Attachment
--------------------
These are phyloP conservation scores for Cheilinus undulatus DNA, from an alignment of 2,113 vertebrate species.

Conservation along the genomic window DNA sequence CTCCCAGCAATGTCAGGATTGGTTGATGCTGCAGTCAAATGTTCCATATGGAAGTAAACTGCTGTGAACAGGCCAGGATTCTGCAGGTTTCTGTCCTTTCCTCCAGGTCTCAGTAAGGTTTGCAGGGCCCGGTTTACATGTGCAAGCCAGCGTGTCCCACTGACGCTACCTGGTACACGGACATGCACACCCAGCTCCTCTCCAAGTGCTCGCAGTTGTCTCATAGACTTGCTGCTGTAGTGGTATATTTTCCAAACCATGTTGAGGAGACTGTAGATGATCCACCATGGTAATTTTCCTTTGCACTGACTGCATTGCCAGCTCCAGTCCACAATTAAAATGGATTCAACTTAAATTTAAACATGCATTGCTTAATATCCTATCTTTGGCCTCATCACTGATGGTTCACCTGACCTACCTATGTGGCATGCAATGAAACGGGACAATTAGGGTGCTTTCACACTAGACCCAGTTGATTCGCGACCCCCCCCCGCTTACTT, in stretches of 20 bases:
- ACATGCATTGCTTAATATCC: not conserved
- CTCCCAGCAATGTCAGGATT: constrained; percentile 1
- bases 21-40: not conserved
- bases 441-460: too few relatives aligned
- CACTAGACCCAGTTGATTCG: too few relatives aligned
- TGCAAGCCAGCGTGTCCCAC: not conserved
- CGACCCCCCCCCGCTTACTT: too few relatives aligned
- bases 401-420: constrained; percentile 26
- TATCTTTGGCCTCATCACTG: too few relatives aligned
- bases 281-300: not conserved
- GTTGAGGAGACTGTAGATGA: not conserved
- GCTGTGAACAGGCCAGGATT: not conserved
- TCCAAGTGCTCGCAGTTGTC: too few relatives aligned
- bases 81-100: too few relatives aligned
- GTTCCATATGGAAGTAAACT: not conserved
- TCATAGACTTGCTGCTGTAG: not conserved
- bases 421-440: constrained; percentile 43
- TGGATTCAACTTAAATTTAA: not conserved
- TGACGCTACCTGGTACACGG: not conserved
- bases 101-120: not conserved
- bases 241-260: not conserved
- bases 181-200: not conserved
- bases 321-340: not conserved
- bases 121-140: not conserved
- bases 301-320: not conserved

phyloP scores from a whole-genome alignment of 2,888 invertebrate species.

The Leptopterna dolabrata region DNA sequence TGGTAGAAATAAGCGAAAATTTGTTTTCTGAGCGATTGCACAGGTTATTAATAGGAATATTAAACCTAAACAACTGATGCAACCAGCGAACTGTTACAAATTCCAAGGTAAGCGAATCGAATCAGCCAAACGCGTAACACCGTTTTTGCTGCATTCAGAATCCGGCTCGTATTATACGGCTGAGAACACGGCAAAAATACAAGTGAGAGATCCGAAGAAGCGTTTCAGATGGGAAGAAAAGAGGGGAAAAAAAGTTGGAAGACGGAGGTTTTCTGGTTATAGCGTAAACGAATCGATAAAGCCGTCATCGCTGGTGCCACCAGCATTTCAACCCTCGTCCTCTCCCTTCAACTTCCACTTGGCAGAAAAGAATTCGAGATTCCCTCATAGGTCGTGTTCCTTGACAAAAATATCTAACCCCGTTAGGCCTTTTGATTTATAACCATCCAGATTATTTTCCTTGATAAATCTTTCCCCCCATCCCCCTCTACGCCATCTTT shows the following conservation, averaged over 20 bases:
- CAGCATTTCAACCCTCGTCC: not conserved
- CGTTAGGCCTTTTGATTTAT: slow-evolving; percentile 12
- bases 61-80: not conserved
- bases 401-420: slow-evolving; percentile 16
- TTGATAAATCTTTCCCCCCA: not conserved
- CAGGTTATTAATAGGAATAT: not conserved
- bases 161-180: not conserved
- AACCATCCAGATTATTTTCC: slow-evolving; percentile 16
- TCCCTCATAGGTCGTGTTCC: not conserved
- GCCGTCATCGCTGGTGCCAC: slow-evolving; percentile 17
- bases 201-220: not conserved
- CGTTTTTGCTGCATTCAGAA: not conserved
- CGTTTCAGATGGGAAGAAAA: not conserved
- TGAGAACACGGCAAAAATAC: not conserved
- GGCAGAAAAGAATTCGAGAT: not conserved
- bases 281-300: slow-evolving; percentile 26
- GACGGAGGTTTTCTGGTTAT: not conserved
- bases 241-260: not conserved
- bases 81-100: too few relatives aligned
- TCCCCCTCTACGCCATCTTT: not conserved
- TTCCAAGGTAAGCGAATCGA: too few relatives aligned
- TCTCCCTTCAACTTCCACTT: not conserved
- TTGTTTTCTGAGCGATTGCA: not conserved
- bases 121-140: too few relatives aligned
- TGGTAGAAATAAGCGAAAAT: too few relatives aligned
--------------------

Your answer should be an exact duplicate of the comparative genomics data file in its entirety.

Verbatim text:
These are phyloP conservation scores for Cheilinus undulatus DNA, from an alignment of 2,113 vertebrate species.

Conservation along the genomic window DNA sequence CTCCCAGCAATGTCAGGATTGGTTGATGCTGCAGTCAAATGTTCCATATGGAAGTAAACTGCTGTGAACAGGCCAGGATTCTGCAGGTTTCTGTCCTTTCCTCCAGGTCTCAGTAAGGTTTGCAGGGCCCGGTTTACATGTGCAAGCCAGCGTGTCCCACTGACGCTACCTGGTACACGGACATGCACACCCAGCTCCTCTCCAAGTGCTCGCAGTTGTCTCATAGACTTGCTGCTGTAGTGGTATATTTTCCAAACCATGTTGAGGAGACTGTAGATGATCCACCATGGTAATTTTCCTTTGCACTGACTGCATTGCCAGCTCCAGTCCACAATTAAAATGGATTCAACTTAAATTTAAACATGCATTGCTTAATATCCTATCTTTGGCCTCATCACTGATGGTTCACCTGACCTACCTATGTGGCATGCAATGAAACGGGACAATTAGGGTGCTTTCACACTAGACCCAGTTGATTCGCGACCCCCCCCCGCTTACTT, in stretches of 20 bases:
- ACATGCATTGCTTAATATCC: not conserved
- CTCCCAGCAATGTCAGGATT: constrained; percentile 1
- bases 21-40: not conserved
- bases 441-460: too few relatives aligned
- CACTAGACCCAGTTGATTCG: too few relatives aligned
- TGCAAGCCAGCGTGTCCCAC: not conserved
- CGACCCCCCCCCGCTTACTT: too few relatives aligned
- bases 401-420: constrained; percentile 26
- TATCTTTGGCCTCATCACTG: too few relatives aligned
- bases 281-300: not conserved
- GTTGAGGAGACTGTAGATGA: not conserved
- GCTGTGAACAGGCCAGGATT: not conserved
- TCCAAGTGCTCGCAGTTGTC: too few relatives aligned
- bases 81-100: too few relatives aligned
- GTTCCATATGGAAGTAAACT: not conserved
- TCATAGACTTGCTGCTGTAG: not conserved
- bases 421-440: constrained; percentile 43
- TGGATTCAACTTAAATTTAA: not conserved
- TGACGCTACCTGGTACACGG: not conserved
- bases 101-120: not conserved
- bases 241-260: not conserved
- bases 181-200: not conserved
- bases 321-340: not conserved
- bases 121-140: not conserved
- bases 301-320: not conserved

phyloP scores from a whole-genome alignment of 2,888 invertebrate species.

The Leptopterna dolabrata region DNA sequence TGGTAGAAATAAGCGAAAATTTGTTTTCTGAGCGATTGCACAGGTTATTAATAGGAATATTAAACCTAAACAACTGATGCAACCAGCGAACTGTTACAAATTCCAAGGTAAGCGAATCGAATCAGCCAAACGCGTAACACCGTTTTTGCTGCATTCAGAATCCGGCTCGTATTATACGGCTGAGAACACGGCAAAAATACAAGTGAGAGATCCGAAGAAGCGTTTCAGATGGGAAGAAAAGAGGGGAAAAAAAGTTGGAAGACGGAGGTTTTCTGGTTATAGCGTAAACGAATCGATAAAGCCGTCATCGCTGGTGCCACCAGCATTTCAACCCTCGTCCTCTCCCTTCAACTTCCACTTGGCAGAAAAGAATTCGAGATTCCCTCATAGGTCGTGTTCCTTGACAAAAATATCTAACCCCGTTAGGCCTTTTGATTTATAACCATCCAGATTATTTTCCTTGATAAATCTTTCCCCCCATCCCCCTCTACGCCATCTTT shows the following conservation, averaged over 20 bases:
- CAGCATTTCAACCCTCGTCC: not conserved
- CGTTAGGCCTTTTGATTTAT: slow-evolving; percentile 12
- bases 61-80: not conserved
- bases 401-420: slow-evolving; percentile 16
- TTGATAAATCTTTCCCCCCA: not conserved
- CAGGTTATTAATAGGAATAT: not conserved
- bases 161-180: not conserved
- AACCATCCAGATTATTTTCC: slow-evolving; percentile 16
- TCCCTCATAGGTCGTGTTCC: not conserved
- GCCGTCATCGCTGGTGCCAC: slow-evolving; percentile 17
- bases 201-220: not conserved
- CGTTTTTGCTGCATTCAGAA: not conserved
- CGTTTCAGATGGGAAGAAAA: not conserved
- TGAGAACACGGCAAAAATAC: not conserved
- GGCAGAAAAGAATTCGAGAT: not conserved
- bases 281-300: slow-evolving; percentile 26
- GACGGAGGTTTTCTGGTTAT: not conserved
- bases 241-260: not conserved
- bases 81-100: too few relatives aligned
- TCCCCCTCTACGCCATCTTT: not conserved
- TTCCAAGGTAAGCGAATCGA: too few relatives aligned
- TCTCCCTTCAACTTCCACTT: not conserved
- TTGTTTTCTGAGCGATTGCA: not conserved
- bases 121-140: too few relatives aligned
- TGGTAGAAATAAGCGAAAAT: too few relatives aligned